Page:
By W A Wijewardena –
IPS back at its job
The Institute of Policy Studies or IPS is famous for presenting a comprehensive analysis of a hot theme in its annual State of the Economy or SOE reports.
Last year, it was on how Sri Lanka should prepare itself for the Fourth Industrial Revolution or Industry 4.0. The year before, it was on Climate Change, Food Security and Disaster Risk Management. This year, it is on the hottest issue faced by Sri Lanka. That is, how Sri Lanka should revive its economy after the disastrous fallout from the COVID-19 pandemic.
This report, covering every aspect of the issue, is a useful guidebook for the Sri Lanka Government’s economic policy makers.
Impartial, apolitical and objective policy analysis by IPS
IPS was created a way back in 1988 as “an autonomous institution that aims at promoting policy-oriented economic research and to strengthen the capacity for medium-term policy analysis in Sri Lanka”. It is supposed to provide an impartial, apolitical and objective policy analysis to the government through its research programmes.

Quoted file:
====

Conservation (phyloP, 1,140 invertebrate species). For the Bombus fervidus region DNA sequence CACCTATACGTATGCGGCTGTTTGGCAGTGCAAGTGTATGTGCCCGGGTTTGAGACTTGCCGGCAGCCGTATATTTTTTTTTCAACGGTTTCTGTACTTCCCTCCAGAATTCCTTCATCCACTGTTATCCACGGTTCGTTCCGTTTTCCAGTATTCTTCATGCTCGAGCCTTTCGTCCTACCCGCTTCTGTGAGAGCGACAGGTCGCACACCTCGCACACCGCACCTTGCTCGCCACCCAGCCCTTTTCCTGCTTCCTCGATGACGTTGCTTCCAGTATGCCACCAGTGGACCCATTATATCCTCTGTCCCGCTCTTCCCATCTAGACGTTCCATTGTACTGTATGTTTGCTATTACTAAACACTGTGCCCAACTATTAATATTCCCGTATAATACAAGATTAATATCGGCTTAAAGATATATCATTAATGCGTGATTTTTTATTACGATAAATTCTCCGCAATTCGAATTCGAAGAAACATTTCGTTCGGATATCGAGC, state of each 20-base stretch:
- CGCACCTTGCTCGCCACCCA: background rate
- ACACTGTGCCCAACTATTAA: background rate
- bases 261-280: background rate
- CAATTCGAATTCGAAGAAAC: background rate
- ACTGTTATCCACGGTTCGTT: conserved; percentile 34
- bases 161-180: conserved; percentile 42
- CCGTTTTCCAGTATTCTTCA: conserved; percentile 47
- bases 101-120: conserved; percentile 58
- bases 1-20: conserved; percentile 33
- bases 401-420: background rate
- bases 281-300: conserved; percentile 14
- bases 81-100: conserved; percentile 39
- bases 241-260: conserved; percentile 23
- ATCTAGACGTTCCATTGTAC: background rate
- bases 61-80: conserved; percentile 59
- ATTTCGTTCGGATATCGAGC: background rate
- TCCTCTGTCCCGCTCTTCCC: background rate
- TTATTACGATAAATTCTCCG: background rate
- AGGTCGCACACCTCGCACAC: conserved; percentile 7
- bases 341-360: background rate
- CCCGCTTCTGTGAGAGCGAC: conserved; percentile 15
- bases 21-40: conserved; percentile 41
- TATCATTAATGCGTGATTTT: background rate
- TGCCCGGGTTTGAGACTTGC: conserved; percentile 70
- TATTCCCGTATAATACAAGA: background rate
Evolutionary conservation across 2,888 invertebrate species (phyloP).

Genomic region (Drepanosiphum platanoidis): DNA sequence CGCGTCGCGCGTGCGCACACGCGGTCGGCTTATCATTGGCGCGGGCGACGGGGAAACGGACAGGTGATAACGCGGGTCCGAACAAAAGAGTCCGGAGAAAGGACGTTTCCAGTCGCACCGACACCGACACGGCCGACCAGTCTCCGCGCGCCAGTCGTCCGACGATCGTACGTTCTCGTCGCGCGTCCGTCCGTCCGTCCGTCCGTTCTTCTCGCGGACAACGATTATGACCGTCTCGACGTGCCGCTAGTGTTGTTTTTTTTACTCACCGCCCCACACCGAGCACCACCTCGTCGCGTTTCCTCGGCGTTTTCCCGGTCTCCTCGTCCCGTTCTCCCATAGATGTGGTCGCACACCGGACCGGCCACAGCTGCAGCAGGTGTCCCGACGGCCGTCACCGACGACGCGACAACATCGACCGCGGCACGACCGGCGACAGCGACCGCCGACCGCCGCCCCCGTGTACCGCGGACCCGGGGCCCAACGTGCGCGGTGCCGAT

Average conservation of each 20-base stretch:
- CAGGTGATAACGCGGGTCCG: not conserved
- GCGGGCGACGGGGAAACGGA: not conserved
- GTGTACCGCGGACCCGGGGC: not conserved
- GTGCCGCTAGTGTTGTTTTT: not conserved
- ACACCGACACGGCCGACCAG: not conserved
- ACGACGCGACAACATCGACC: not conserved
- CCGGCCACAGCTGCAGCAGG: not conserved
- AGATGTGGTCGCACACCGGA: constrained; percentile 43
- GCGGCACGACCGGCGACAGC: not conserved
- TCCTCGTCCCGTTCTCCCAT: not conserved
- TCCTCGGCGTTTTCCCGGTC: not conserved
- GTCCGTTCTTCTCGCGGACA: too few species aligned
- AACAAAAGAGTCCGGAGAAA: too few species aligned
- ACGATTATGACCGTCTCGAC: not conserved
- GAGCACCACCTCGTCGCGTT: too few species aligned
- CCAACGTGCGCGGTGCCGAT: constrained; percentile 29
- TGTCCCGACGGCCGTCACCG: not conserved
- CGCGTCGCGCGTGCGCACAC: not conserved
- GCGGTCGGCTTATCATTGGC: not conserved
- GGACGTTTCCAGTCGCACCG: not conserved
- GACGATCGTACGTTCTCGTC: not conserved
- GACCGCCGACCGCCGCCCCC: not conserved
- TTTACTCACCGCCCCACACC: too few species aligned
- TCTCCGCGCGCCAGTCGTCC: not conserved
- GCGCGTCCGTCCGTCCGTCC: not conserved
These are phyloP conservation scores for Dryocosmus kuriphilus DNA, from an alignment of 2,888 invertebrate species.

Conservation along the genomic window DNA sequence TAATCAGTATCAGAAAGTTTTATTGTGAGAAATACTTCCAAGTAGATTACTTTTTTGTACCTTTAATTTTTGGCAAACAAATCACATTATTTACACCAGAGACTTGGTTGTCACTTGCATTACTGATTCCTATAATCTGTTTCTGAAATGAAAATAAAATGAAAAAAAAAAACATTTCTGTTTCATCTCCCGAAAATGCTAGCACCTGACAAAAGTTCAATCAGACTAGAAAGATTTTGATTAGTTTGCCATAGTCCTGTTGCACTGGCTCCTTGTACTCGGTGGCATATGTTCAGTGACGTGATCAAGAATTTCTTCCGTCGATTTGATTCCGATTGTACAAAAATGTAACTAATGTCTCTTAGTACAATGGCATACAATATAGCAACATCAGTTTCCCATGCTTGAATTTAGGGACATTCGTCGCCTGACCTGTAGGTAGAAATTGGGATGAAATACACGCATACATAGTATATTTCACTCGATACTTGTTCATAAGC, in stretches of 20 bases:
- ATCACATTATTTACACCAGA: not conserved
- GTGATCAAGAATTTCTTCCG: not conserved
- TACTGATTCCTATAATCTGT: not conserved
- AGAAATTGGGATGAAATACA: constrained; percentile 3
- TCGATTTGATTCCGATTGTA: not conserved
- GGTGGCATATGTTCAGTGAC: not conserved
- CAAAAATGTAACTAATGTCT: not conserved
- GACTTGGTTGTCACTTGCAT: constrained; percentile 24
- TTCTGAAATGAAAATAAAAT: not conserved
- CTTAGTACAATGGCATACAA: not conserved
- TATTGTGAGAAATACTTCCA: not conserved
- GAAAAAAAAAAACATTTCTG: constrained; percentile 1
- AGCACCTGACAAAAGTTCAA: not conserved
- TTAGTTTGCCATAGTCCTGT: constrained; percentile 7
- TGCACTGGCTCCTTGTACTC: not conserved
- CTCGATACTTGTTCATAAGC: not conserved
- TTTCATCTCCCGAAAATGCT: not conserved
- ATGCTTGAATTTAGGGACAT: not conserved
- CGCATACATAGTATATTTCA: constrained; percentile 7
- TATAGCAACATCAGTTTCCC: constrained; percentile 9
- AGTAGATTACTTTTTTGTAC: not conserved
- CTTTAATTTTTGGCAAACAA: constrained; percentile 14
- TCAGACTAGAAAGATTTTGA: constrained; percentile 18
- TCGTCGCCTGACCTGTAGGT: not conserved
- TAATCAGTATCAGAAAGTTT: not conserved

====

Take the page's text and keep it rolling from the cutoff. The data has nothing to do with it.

Thus, it has to be critical in its policy analysis and look at, following the ways of good economists as highlighted by the 19th century French economist and statesman Frederic Bastiat, not the short term but the long term consequences of any policy measure on an economy. Hence, its critical policy analysis cannot be ignored by any government that values such objective and impartial policy recommendations.
Forerunner to other official publications
IPS issues its SOE report well ahead of the official reports released by the other two policy authorities of the country, namely, the Central Bank and the Ministry of Finance. The Central Bank issues its report in late March of the following year, while the Ministry of Finance does so after three more months in June. Hence, SOE, released either in October or November of the same year, is an early reading of the economy.
As a result, in preparing its report, IPS considers the actual data pertaining to the first half of the year and makes suitable estimates for the balance half by reckoning the emerging developments. This is an informed judgment but as the past reports have revealed, its estimates are pretty much close to the final actual data for the year.